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April 4th, 2012 KAT MERCK | News Stories
 

Let Me Eat Cake

Living on starvation wages doesn’t mean you have to starve.

lede_2_plate_3822ILLUSTRATION: Will Bryant
For the past six months, I’ve been feeding two people on $35 a week.

That’s right—$35 a week. Five dollars a day, $2.50 per person, 83 cents a meal.

I live in a normal city lot; have a 1940s-era, closet-sized kitchen with a crappy electric stove; don’t clip coupons; and do my weekly shopping at Fred Meyer, just like everyone else I know. I do eat meat, and dessert. The only difference is that every meal I eat costs, on average, less than a candy bar.

I’m doing this partly out of necessity (marginal employment, student loans, mortgage), and partly because I had grown disgusted with just how much money my husband and I were spending. I, like most Portlanders, used to love eating out, especially at food carts. I’d grab a banh mi here, a breakfast bagel there. Life was good. That is, until I realized I was spending nearly $150 a week on food, just for myself. This was completely unacceptable—and totally avoidable. So I set out to make a change, bringing my lunch to work every day and eating exclusively at home. Before I knew it, I had cut my food budget dramatically.

Based on the U.S. Department of Agriculture’s 2011 estimate for a family of two on a “moderate” grocery budget, I estimate we have saved more than $2,500 over the past six months, or around $416 a month—enough for a car payment, increased student-loan payment, or even part of the mortgage, all by following a few common-sense principles. 

  • Plan meals ahead of time and cook every day, from scratch. I prepare every single meal I eat from raw, unprocessed ingredients. Believe me—not every day do I want to do this. I come home exhausted and tired from work just like everyone else. But not only does it have the added benefit of allowing me to know exactly what I’m putting in my body—including the ability to calculate the calorie count, if need be—but it has allowed me to develop my cooking skills beyond what I ever thought they’d be.
  • Practice targeted grocery shopping. Do you know how much a package of Chinese egg noodles costs at a regular supermarket? About $3.79. Do you know how much they cost at Fubonn? About $1.50. This is why I take thrice-yearly stock-up trips to Winco for bulk foods, an Asian market for Asian ingredients, Costco for staples like butter and flour, and Grocery Outlet for inexpensive cheese. That way I only have one weekly trip to the regular supermarket for produce and incidentals.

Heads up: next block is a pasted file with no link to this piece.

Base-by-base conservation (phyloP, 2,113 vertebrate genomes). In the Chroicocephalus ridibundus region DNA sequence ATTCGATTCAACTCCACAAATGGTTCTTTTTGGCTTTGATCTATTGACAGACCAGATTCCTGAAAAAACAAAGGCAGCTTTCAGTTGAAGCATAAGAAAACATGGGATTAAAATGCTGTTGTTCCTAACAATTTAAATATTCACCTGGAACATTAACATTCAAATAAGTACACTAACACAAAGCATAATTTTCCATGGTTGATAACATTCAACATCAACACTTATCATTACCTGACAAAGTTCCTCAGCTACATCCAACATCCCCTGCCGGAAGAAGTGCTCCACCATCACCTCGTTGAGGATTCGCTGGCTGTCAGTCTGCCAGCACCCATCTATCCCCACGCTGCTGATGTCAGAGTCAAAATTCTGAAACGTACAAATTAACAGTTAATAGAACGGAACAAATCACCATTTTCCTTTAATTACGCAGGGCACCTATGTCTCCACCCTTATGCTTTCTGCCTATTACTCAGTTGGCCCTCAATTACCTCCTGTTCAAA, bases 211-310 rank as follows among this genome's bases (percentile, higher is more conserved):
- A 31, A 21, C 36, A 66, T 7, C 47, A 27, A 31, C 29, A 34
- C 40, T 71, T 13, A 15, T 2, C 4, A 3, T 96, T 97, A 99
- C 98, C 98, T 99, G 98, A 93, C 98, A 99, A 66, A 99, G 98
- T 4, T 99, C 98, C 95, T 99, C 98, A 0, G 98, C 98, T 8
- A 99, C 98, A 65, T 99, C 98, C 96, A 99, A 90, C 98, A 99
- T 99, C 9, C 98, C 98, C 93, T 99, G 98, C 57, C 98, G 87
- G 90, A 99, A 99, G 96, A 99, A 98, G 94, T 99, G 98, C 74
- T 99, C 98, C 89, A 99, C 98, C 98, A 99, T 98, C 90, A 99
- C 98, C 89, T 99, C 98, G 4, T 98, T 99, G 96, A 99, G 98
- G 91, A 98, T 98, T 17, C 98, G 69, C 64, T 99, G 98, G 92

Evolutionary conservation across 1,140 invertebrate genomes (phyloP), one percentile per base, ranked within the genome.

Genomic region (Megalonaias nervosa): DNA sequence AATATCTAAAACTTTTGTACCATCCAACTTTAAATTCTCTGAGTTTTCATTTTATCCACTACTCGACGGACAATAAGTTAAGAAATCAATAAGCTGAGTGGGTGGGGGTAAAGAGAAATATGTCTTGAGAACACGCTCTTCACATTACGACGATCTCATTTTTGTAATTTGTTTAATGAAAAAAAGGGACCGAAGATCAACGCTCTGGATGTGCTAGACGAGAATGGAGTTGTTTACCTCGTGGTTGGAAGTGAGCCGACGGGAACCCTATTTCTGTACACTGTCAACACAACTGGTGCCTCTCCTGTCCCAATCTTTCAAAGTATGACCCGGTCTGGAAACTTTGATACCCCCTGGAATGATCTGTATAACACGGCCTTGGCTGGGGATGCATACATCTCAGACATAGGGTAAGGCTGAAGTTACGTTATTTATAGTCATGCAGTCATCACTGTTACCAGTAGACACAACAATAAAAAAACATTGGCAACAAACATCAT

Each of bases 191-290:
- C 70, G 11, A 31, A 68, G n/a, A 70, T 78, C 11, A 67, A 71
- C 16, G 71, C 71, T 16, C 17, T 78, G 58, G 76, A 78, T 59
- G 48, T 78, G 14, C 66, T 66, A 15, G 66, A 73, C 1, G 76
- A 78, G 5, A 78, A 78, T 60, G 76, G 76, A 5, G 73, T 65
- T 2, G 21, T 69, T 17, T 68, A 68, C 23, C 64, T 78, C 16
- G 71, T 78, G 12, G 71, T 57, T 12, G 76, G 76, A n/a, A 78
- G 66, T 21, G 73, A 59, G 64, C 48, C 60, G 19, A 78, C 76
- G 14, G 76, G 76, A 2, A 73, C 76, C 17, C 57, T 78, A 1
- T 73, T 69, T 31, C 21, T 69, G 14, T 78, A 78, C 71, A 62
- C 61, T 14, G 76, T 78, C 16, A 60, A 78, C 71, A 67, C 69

• Stock up on bulk foods. Spices, flours, sugar, oats, cornmeal, whole grains, dried beans and even sometimes dried mushrooms can in most cases all be bought in bulk for a fraction of what it would cost to buy them pre-packaged. This isn’t always the case at some supermarkets, like Fred Meyer, so be sure to compare the packaged with the bulk. Try to find a store that specializes in bulk, like Winco, and buy a few months’ worth of supplies.
  • Never buy full-priced meat. Most grocery stores have an area in the meat department reserved for meat that’s at or is fast approaching its “sell by” date. Often these packages are marked down by 30 percent to 50 percent, or even more. Even if you’re not looking to eat meat that particular week, always browse the discount-meat section every time you go to the store. My personal budget for beef or pork is $2.99 a pound, and $1.99 a pound for chicken. If you find something at a good price, take it home, portion it out, wrap it, label it and freeze it for later.
  • Don’t eat meat for every meal, and when you do eat meat, don’t make it the centerpiece. Even at just $2.99 a pound, the cost of meat adds up. Try to think of meat as a garnish or additional flavor; you’d be surprised just how much satisfaction you get from a wee 4-ounce sirloin sliced over a big salad than you would an 8-ounce T-bone all by itself. 
  • Don’t snack, or at least keep it to a minimum. Hungry in between meals? Grab a piece of seasonal fruit, or a cheap prepared snack like homemade gingered carrot pickles. (Put 1 lb. carrot sticks and 3 T peeled ginger matchsticks in a jar; add 1 cup white vinegar, 1/4 cup turbinado sugar, 1 T kosher salt, and water to cover. Keep refrigerated.)
  • Bake your own bread. I bake bread twice a week, every week (flour is 32 cents a pound in bulk at Costco), and individually wrap each slice to be frozen. This way hot, fresh bread is always a toaster or microwave minute away and can be used for everything from a side for soup to sandwiches or bread crumbs.
  • Develop an arsenal of quick, cheap breakfasts and lunches. On days we have leftovers, lunch is a no-brainer. However, on days there aren’t any, we need a cheap, quick alternative, such as eggs and homemade toast, oatmeal with walnuts and frozen blueberries, or simply a hunk of bread and a couple pieces of fruit.
  • Take advantage of seed exchanges, or start one yourself. I grow almost all my garden plants from seeds, many of which come from trading with friends. I often use only about a third of a packet of seeds, so exchanging the other two-thirds for seeds I need is a great way to build variety. (I cut small envelopes in half, copy information from the label, and tape them shut. Most seeds are good for a few years past their “packed for” date.) 

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